E P I C C L A S S I C A L M U S I C an edge-of-your-seat mix for when asses need to be kicked and names need to be taken, stat, and heavy metal just isn’t getting the job done01. zigeunerweisen » pablo de sarasate | 02. overture to fidelio, op.72c » ludwig van beethoven | 03. romeo and juliet suite: montague and capulet » sergei prokofiev | 04. grande etude no. 10 in f minor » franz liszt | 05. toccata and fugue » j.s. bach (arr. stokowski) | 06. string quartet no. 10 in e flat: presto » ludwig van beethoven | 07. night on the bald mountain » modest mussorgsky | 08. thunder and lightning polka » richard strauss, ii | 09. revolutionary etude in c minor » frédéric chopin | 10. symphony no. 10 in e minor: allegro » dmitri shostakovich | 11. ride of the valkyries » richard wagner | 12. 1919 firebird suite: infernal dance of king kashchei » igor stravinsky
"The first thing I said to Guillermo was, ‘I think we’re gonna need a bigger orchestra.’"
I APPROVE OF THIS COMPOSER.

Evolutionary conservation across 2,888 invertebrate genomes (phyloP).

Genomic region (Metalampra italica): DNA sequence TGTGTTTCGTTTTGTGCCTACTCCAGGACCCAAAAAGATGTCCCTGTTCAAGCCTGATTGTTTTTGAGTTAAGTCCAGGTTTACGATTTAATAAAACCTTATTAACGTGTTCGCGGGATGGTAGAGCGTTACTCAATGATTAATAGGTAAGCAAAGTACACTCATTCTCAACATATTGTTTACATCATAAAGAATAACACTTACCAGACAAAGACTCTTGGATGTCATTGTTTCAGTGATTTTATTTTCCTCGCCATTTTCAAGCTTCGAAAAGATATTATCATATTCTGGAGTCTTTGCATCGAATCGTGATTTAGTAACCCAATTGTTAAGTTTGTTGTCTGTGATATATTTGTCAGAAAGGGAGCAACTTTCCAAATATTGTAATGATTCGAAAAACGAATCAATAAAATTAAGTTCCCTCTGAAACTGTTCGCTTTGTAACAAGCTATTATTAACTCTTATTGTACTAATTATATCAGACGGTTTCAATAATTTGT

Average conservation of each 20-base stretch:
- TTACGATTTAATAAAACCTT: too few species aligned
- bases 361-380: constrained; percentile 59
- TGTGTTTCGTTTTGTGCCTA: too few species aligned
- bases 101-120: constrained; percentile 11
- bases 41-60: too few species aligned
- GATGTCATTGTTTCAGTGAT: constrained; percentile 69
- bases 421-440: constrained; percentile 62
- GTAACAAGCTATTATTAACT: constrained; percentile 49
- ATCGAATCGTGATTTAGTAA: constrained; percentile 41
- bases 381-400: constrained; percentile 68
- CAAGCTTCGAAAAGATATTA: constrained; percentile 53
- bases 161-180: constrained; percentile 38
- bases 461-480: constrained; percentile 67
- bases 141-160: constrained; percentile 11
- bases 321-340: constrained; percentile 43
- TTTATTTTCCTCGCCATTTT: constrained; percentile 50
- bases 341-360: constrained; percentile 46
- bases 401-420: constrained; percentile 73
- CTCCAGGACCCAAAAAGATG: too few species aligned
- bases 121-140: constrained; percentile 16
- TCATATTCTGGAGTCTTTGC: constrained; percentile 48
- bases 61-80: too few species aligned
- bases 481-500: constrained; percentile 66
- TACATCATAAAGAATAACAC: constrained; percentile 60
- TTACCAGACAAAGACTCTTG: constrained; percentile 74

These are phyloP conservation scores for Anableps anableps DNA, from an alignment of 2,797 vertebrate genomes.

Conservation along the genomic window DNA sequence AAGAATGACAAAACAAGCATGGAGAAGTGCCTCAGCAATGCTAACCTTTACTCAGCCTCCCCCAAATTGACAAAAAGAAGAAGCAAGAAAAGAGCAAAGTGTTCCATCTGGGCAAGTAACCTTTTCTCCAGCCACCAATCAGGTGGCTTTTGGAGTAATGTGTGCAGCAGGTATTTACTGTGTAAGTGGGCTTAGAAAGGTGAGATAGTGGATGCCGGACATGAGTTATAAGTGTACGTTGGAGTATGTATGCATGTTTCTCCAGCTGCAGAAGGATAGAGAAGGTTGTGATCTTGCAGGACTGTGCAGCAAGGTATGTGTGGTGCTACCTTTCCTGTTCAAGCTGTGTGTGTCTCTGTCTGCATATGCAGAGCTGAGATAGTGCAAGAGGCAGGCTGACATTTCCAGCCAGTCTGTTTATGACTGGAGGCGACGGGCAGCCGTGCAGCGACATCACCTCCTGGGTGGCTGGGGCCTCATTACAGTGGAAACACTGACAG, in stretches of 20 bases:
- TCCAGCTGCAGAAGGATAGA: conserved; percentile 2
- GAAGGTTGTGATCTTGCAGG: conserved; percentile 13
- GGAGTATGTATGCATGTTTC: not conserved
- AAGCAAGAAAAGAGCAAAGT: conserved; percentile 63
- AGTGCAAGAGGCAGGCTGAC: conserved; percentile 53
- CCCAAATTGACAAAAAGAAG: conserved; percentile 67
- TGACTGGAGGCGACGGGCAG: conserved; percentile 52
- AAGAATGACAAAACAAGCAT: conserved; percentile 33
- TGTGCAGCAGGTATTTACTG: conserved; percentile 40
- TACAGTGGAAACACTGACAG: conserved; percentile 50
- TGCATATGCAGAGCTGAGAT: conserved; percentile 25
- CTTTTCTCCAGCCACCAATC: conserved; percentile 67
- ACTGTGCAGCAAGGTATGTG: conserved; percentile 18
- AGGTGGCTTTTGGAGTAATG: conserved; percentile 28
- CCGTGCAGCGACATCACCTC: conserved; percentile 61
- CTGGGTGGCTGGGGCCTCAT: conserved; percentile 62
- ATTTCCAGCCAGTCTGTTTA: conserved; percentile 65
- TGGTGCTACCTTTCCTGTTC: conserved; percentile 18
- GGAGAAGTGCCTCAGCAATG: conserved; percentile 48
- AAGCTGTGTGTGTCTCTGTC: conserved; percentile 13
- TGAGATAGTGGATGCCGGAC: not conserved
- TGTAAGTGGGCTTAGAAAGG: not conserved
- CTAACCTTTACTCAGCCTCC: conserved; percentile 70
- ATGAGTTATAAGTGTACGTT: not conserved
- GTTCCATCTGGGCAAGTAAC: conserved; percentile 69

69,660 playsThis is Gallifrey: Our Childhood, Our Home
My brothers and sisters, forgive me if I start crying like a baby.
I always hear fugue described as a musical “conversation.” I hope I’m never in a conversation where each person repeats what the other has just said with minor variations, and both people constantly talk over each other.
There are now five Radiohead song (not counting one from AFP) in my kid Loki playlist, this is getting ridiculous
Not forte, not mezzoforte. That’s right, it’s the rare forte-and-a-half, because whoever arranged this music was just that indecisive.
Andreas Scholl & Barbara Bonney perform Pergolesi’s “Stabat Mater Dolorosa.” CHILLS.